This situation appears to be all too common among the vast majority of librarians I’ve heard from, especially library directors. So, what is it with that situation? How do busy directors and managers have time to plan for a better future for their library?
Apparently, one of the major obstacles is simply the volume of issues facing librarians today. A good friend metropolitan library director sent me the following list of day-to-day requirements. [Makes me tired just reading it.]
• Security: guards, crisis plans, theft from patrons of material and anything not nailed down (someone stole a fake plant), homeless issues (bathing in the toilets), illegal drug use (the doing, the ODs, the needles, the aftermath of the person ON drugs), drinking (in the library, leaving bottles hidden behind books, or just being drunk), mentally ill (violence, are they on or off their meds, and unfortunately you get to know them well enough you know, disturbing others), medical issues, with long term homeless or drug users, which include seizures, collapses, involuntary loss of bodily fluid control (vomit, urination, defecation), theft by staff of overdue fine money or materials, vandalism of library property inside and outside,
• Personnel: discipline, behavior, hiring firing, schedules, social issues (dealing with conflicting personalities), staff shortages, training or lack of, staff manuals, union negotiations, human resources (benefits, civil service – in places that have it -, pensions, workers comp, unemployment insurance, etc.)
• Budget: heaven help me – where do you start? year budget, audits, accountants, forecasting, going out for bid an contract by law,
• Legal: making sure you do everything right, and have a great labor attorney
There is more, but I think for those of you who have been there – you know first hand. For those who have not, I think you get the idea.
“Planning for Those Too Busy to Plan”, an article by Heather Berthoud & Bob Greene, Berthoud Consulting, addresses this subject pretty well. “Being too busy to plan is like running alongside your bicycle because you’re too busy to get on.”
Finding better ways to check-off to-do items still begs the questions, “are these to-do items truly important?” and, “where are these activities leading us?” Planning is about establishing priorities.
As consultants, we often hear: “we tried planning before, and it didn’t help.” Unfortunately planning is often confused with wishful thinking, lofty mission statements, and long to-do lists disconnected from environmental trends or organizational resources. Instead, planning should identify strategic responses to a changing environment and establish doable, measurable action steps. [Emphasis added.]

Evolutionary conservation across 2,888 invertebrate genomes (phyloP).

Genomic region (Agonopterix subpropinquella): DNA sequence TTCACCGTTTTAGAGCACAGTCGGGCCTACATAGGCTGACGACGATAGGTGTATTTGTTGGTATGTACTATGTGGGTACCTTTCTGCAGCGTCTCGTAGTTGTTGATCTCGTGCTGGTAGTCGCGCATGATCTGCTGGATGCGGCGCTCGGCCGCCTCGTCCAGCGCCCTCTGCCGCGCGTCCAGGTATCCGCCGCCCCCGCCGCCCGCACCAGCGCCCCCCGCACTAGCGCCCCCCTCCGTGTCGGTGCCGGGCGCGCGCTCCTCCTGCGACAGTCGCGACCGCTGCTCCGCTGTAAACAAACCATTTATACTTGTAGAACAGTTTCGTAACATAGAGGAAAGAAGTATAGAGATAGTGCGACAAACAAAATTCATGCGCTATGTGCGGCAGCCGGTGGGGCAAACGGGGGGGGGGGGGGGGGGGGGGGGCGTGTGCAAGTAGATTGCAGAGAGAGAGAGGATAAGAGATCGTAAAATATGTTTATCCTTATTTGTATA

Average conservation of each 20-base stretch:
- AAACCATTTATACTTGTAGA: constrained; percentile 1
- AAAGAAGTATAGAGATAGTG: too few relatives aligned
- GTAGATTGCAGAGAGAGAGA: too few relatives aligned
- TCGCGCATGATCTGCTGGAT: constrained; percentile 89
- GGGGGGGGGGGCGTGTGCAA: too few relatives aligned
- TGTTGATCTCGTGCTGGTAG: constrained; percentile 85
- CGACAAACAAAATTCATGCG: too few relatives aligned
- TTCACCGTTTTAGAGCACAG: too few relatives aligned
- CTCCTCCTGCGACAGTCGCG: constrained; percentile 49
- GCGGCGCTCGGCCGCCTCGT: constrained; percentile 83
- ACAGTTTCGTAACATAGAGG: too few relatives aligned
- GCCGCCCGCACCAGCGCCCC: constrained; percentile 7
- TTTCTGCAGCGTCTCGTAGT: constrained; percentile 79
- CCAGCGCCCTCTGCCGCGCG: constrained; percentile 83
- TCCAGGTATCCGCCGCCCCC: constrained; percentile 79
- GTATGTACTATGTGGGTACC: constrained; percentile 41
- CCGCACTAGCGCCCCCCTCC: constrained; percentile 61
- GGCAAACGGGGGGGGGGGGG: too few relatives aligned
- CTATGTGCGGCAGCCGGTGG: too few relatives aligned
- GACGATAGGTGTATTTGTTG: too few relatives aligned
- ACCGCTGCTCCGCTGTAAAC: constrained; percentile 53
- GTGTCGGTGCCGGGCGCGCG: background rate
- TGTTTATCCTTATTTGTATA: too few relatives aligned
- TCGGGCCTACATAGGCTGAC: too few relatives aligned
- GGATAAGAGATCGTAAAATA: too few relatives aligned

The article goes on to offer some very useful suggestions for short-, medium-, and long-term planning. The authors conclude that, “If you are too busy to engage in planning now, short- and medium-term fixes may be necessary. Recognize, though, that sometimes the busy-ness is a result of taking on too many disconnected tasks because “they seem like good ideas” and not because they are driven by a plan for the future.” [Emphasis added.]
In light of the multitude of disparate tasks described above, this approach to fixing the problem of no planning seems very simplistic. But, the point is that one must separate the routine demands from the overall vision and plan, so they do not lose sight of that bigger plan – that larger vision.
Truly successful businesses excel in at least one of three key areas and adequately execute in the others depending upon the strategic focus they choose in delivering outstanding service to customers. These key areas are:
1. Product Excellence – Strategies that deliver the best product (or service) at the best value – e.g., Apple;
2. Customer Intimacy – Strategies that cultivate relationships and satisfy the unique needs of customers – e.g., Nike;
3. Operational Excellence – Strategies that deliver efficiency, low costs and make doing business simple and hassle-free – e.g., Wal-Mart.
Achieving excellence in these areas requires attention to 10 key critical success factors:
Many business owners say they are too busy working in the business to be able to concentrate on all these areas. Which is the reason why planning becomes so essential. It is the vital process that focuses your attention on the critical issues that will insure long-term success for your business. The development of winning strategies and their implementation requires effective planning and analysis to understand where your business is now, where you want it to be in the future, and how you are going to achieve your goals. [Emphasis added.]
The three key areas noted are especially applicable to the 21st Century Library – Product (Service) Excellence – Customer Intimacy – Operational Excellence. In order to achieve any of these the director and staff must PLAN.
One remedy I’ve read about and found successful is just start small to change. Start small – accomplish one short-term goal – and then keep going. Before long you’ll have an appreciation for how successful planning can be. Hopefully, that will develop a desire to make it work on the larger scale of a Strategic Plan.